My professor application

For quite a while, I’ve been meaning to put my application for full professor online. Here it is.

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I had never seen an example of an application for promotion to full professor when I submitted my own application, in September 2009. The process was veiled in secrecy, it seemed. The criteria were clear, sort of: in Norway you have to have a PhD (of course) and then the equivalent again to merit a full professorship, and any associate professor with a permanent job at a Norwegian university can apply, you don’t have to wait for a chair to be available as in some countries.

So I had no idea what a professor application should look like. There were no mentorship programs, no annual talks on what was expected and how to prepare an application, no other professors happily sharing their applications. There were brief guidelines, similar to these 2012 ones, but nothing that seemed very specific. Instead I found blog posts from US academics on how they were preparing their tenure binders, and so I decided to copy that model, and actually use a binder. I filled it with sections on research, teaching and outreach, each with a selection of material. I spent an hour in the university bookshop deciding which colour binder to use, and opted for a dark, rich pinkish-purple: feminine yet very serious. I photocopied five copies of ten publications, put it all in a big cardboard box along with five copies of the book I wrote and the book I co-edited and lugged it all over to the Faculty of Humanities administration.

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Uncharacteristically, I didn’t blog it. I was too nervous my application would be rejected. And nobody ever talks about their professor applications. It seemed as though it was taboo, and so I didn’t.

But four years later I’m annoyed to see how closed the process still is. So I’m putting my whole application online so anyone else who wonders what a Norwegian application for full professor looks like can see. I still haven’t seen more than a couple of other applications, so I’ve no idea whether this is a typical or even a particularly good application, but I did receive my full professorship from an international jury of my peers (or rather, of people who had already been full professors for several years), so it must have been good enough! And I’ll include the evaluation report too so you can judge for yourself. I’m not including all the publications or all the articles and course descriptions and so on that were in the teaching and outreach sections, but the table of contents should give you a pretty good idea of what I put in there. Here are links to PDFs of the documents I wrote specifically for the application:

And here is the evaluation report so you can see how the committee received it and what they emphasized. It’s in Norwegian, but most people applying for a professorship in Norway can probably stumble their way through it, and I expect Google translate will get you some of the content. Now, my field is digital culture, which doesn’t exist as such at other Norwegian universities. They sent my application to the media department at the University of Oslo. So this may all vary in other fields, I really don’t know!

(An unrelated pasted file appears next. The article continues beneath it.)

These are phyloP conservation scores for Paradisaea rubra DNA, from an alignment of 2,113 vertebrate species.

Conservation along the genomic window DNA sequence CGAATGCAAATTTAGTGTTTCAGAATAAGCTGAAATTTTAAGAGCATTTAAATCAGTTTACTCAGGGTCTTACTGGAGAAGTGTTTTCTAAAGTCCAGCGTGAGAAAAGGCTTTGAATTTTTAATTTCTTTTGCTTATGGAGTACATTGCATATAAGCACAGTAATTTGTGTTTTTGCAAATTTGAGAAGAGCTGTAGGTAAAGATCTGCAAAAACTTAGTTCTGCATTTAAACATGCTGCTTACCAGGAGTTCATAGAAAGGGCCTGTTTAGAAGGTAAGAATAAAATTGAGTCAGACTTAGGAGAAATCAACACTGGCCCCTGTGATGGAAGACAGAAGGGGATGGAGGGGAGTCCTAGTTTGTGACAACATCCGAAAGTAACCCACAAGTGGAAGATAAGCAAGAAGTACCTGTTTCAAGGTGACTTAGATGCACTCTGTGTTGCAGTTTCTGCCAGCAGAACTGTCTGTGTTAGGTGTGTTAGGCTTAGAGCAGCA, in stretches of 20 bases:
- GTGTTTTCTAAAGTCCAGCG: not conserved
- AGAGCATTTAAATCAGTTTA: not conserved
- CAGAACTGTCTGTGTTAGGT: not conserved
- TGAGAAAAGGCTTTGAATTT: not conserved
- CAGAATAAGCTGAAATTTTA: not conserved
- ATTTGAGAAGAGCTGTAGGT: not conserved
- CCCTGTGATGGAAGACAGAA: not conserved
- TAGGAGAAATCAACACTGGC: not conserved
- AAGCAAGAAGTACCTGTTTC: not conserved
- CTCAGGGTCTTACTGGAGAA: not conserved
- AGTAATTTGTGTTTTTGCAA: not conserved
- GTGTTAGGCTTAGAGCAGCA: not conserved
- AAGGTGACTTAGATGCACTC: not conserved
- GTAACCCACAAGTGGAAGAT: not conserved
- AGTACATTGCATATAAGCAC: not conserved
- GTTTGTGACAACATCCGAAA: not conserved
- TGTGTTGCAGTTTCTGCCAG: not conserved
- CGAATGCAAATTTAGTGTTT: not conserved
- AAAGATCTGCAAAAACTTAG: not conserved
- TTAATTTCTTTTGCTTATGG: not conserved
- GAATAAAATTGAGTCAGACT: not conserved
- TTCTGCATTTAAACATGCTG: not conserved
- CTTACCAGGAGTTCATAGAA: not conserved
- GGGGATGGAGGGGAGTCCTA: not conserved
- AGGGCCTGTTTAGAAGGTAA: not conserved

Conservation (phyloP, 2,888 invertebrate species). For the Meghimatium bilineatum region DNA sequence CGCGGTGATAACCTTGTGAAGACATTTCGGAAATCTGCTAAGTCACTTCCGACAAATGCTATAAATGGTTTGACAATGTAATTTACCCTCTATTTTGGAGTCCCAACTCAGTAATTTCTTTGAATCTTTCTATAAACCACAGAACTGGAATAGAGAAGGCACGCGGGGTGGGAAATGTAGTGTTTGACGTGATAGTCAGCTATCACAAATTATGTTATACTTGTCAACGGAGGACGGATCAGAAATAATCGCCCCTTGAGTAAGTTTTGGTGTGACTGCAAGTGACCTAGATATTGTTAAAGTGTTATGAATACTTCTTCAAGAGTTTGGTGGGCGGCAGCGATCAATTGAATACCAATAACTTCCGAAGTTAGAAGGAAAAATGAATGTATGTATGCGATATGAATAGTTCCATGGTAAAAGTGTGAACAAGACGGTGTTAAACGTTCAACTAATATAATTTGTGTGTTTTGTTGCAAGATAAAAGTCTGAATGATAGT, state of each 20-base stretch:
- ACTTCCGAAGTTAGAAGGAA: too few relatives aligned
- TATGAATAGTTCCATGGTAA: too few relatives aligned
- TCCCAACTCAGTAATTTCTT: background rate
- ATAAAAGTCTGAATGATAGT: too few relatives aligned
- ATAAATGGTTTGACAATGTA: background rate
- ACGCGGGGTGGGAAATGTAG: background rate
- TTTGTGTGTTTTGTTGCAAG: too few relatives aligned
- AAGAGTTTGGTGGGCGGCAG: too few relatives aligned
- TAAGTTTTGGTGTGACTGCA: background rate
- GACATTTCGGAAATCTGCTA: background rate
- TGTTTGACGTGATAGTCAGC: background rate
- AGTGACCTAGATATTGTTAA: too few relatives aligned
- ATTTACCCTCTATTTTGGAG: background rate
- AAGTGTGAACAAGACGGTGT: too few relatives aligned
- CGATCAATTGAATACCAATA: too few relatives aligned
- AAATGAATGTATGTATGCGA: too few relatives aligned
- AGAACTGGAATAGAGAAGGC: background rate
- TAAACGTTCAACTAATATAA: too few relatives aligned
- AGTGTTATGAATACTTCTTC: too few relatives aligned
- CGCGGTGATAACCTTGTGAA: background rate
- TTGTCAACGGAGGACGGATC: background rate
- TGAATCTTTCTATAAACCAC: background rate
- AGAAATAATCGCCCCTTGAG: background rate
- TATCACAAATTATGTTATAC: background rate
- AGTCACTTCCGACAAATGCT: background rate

Best of luck if you’re applying!

23. April 2013 by Jill
Categories: Academia | Tags: , , , | 5 comments

Sorry, but comments from before December 2010 are lost in the database and I've not yet figured out how to display them properly.

Comments (5)

  1. Hi Jill,
    I am impressed by your openness. So while I am not ready to share mine on the internet I do so with colleagues myself. Faculty of Humanities, NTNU used to give a crash course on how to apply that I attended, the aim was to get more women to apply. And female professors shared their applications, even one who had hers turned down (!). The course was great iniative in my opinion. Overall, more openess in academia is all for the better.

  2. I’ve also shared my application with colleagues, but we haven’t had crash courses on how to apply here, at least not in my faculty. And yes, more openness, please! We don’t have to share everything, but we should at least consider whether sharing might be just fine!

  3. The materials submitted look remarkably similar to mine, back in 2006, except I delivered everything I had in a big Rubbermaid hanging file box – as recommended by a colleague who received her full professorship the year before. Kind of a metallic blue box, I recall.

    It’s not do much secrecy as insider knowledge. That’s how we move mentoring for submission along locally: Talk to the recent recipients in your department or college, and ask your Dean what he or she is looking for. Deans come and go, and the way materials are submitted change as a the deans change. States differ, but in our system, the path and criteria for evaluation are written into union contract: submit to Dean, who recommends to Provost, who recommends to President. The evidence is publications, evidence of engaged teaching, evidence of continuing research. The unwritten ones: don’t be a jerk, help others, be honest, open, and gracious.

    It’s not perfect, so we have an appeal system.

    And a belated congratulations on your professorship.

    michael

  4. Good for you, Jill!

    I also really enjoyed your previous post… thanks for keeping on blogging :)

  5. Hi Jill,

    thanks a lot! I admire your openness to put your materials online and, as you did today, to send a circular email to all your colleagues at Bergen university – very helpful indeed!

    Eike

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